454
455\subsubsection{Rules}
456
457Variables used as constants should be declared with attribute \forcode{PARAMETER} and
458used always without copying to local variables, in order to
459prevent from using different values for the same constant or changing it accidentally.
460
461\begin{itemize}
462\item
463  Usage of the \forcode{DIMENSION} statement or attribute is required in declaration statements
464\item
465  The ``::'' notation is quite useful to show that this program unit declaration part is written in
466  standard FORTRAN syntax, even if there are no attributes to clarify the declaration section.
467  Always use the notation $<$blank$>$::$<$three blanks$>$ to improve readability.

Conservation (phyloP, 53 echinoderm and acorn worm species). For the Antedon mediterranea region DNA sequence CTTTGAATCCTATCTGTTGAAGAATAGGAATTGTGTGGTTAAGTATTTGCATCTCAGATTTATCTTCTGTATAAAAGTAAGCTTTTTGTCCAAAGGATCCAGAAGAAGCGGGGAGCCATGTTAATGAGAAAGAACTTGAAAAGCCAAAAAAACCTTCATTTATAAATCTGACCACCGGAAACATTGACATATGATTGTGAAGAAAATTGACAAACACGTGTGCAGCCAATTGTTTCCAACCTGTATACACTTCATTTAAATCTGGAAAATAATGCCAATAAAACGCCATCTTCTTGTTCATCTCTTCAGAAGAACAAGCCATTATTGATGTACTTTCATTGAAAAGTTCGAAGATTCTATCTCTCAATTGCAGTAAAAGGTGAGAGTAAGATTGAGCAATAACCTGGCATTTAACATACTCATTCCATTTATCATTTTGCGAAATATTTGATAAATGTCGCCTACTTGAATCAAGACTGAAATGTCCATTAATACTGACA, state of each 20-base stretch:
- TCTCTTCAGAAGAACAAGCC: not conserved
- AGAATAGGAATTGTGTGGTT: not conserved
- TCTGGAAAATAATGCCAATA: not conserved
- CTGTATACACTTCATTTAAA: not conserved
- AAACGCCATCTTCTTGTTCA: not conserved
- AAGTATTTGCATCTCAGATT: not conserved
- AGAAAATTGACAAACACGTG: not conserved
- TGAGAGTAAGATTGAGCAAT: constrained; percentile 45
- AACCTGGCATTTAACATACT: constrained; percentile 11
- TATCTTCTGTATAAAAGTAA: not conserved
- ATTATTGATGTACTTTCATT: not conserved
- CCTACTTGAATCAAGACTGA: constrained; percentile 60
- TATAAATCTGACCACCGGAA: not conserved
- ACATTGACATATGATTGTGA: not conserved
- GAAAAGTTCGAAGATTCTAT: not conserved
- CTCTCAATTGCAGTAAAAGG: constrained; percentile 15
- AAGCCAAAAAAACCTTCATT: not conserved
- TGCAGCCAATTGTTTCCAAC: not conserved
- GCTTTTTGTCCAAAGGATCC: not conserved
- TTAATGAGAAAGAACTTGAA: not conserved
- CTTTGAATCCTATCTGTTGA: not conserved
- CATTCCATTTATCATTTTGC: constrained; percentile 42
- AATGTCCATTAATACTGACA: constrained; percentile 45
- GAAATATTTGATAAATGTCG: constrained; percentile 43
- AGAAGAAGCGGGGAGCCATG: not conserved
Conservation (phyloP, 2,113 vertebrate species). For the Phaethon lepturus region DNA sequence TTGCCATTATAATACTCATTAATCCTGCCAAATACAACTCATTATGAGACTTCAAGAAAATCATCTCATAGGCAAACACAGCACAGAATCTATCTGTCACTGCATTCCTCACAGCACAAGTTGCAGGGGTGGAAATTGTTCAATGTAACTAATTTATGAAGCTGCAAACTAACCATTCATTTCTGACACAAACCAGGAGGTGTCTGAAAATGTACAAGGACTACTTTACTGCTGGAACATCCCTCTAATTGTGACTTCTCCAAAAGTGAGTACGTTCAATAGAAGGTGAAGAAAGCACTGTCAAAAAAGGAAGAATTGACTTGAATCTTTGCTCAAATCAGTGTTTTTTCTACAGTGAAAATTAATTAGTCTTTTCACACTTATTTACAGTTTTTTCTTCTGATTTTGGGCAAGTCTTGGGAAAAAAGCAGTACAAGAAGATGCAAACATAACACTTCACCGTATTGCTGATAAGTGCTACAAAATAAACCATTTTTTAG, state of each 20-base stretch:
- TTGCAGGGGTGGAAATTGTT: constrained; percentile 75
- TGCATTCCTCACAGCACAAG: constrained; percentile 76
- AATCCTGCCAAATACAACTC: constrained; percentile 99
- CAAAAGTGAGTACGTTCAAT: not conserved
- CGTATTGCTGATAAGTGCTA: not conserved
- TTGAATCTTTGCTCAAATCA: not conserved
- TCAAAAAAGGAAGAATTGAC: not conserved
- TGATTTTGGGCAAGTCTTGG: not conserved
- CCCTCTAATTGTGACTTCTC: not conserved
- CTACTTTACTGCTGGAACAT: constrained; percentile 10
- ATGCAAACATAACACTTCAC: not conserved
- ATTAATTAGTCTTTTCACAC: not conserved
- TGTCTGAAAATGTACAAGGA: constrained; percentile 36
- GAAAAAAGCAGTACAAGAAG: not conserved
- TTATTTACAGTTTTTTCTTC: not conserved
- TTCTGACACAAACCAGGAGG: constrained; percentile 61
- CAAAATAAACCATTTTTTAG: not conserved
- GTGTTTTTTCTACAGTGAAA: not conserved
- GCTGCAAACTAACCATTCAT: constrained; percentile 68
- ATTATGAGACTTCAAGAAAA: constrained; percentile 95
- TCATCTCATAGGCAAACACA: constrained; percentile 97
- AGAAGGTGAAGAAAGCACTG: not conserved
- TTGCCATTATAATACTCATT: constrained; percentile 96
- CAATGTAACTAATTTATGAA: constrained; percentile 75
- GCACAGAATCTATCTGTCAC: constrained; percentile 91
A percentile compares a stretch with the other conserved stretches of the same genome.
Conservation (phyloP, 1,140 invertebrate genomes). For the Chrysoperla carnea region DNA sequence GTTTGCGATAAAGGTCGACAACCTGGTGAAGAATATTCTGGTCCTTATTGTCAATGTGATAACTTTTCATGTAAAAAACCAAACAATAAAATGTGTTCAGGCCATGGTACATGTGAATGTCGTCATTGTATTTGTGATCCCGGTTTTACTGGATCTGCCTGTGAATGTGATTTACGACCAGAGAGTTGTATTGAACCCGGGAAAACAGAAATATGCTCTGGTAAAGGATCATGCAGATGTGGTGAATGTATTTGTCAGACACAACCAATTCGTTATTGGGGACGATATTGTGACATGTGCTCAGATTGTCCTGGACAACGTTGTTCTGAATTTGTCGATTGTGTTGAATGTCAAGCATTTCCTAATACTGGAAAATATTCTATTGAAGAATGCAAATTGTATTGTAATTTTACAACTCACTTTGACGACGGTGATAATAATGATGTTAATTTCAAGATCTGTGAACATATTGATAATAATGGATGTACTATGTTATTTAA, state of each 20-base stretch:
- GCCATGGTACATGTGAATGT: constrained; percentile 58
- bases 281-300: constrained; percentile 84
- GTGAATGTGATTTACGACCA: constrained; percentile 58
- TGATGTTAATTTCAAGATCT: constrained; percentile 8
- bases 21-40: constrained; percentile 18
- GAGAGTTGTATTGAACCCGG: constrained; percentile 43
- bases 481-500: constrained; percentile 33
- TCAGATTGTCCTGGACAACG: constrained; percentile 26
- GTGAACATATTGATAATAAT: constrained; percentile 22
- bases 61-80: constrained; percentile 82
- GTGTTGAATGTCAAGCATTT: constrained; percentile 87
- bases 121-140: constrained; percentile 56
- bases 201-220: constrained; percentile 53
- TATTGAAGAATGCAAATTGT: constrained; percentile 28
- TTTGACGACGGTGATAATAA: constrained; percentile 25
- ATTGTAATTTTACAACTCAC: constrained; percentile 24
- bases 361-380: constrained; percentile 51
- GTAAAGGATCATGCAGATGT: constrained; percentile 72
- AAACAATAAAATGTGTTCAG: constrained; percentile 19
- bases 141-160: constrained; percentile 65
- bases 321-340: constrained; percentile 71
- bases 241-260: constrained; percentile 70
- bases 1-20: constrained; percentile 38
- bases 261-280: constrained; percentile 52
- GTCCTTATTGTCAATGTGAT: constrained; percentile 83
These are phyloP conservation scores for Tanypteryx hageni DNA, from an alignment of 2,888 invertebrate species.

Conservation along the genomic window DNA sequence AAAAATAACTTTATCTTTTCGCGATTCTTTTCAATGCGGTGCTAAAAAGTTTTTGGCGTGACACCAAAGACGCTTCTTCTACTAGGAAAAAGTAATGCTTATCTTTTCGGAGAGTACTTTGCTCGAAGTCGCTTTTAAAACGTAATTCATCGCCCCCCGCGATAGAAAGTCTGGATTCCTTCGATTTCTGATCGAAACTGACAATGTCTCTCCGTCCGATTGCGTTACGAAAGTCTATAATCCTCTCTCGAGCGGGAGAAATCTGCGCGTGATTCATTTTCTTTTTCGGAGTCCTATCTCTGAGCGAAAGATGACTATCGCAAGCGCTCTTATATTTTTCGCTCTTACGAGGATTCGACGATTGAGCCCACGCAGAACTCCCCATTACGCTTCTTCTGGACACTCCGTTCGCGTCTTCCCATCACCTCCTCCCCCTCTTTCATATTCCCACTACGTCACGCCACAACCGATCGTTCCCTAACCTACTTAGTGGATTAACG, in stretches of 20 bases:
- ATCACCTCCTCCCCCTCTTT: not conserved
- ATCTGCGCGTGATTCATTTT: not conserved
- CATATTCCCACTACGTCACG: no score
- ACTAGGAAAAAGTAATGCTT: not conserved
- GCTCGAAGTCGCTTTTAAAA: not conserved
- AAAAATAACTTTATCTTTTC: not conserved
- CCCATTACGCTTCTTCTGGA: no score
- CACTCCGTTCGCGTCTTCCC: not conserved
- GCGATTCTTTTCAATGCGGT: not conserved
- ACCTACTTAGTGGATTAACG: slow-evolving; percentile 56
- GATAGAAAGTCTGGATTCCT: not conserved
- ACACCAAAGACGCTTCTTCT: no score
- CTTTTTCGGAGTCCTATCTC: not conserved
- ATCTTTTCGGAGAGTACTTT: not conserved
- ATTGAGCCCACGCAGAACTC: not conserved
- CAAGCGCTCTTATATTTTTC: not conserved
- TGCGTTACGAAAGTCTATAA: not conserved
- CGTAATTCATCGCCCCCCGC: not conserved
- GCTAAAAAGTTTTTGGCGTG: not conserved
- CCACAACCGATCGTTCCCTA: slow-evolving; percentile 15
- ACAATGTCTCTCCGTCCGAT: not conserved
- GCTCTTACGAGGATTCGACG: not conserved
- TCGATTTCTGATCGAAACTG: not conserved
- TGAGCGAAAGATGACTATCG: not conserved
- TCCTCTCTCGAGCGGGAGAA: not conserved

468\item
469  Declare the length of a character variable using the \forcode{CHARACTER} (len=xxx) syntax
470  \footnote {
471    The len specifier is important because it is possible to have several kinds for characters
472    ($e.g.$ Unicode using two bytes per character, or there might be a different kind for Japanese $e.g.$ NEC).
473  }
474\item
475  For all global data (in contrast to module data, that is all data that can be access by other module)
476  must be accompanied with a comment field on the same line
477  \footnote {
478    This allows a easy research of where and how a variable is declared using the unix command:
479    ``grep var *90 | grep !:''.
480  }.
481  For example:
482  \begin{forlines}
483  REAL(wp), DIMENSION(jpi,jpj,jpk) ::  ua   ! i-horizontal velocity (m/s)
484  \end{forlines}
485\end{itemize}
486
487\subsubsection{Implicit None}
488
489All subroutines and functions will include an \forcode{IMPLICIT NONE} statement.
490Thus all variables must be explicitly typed.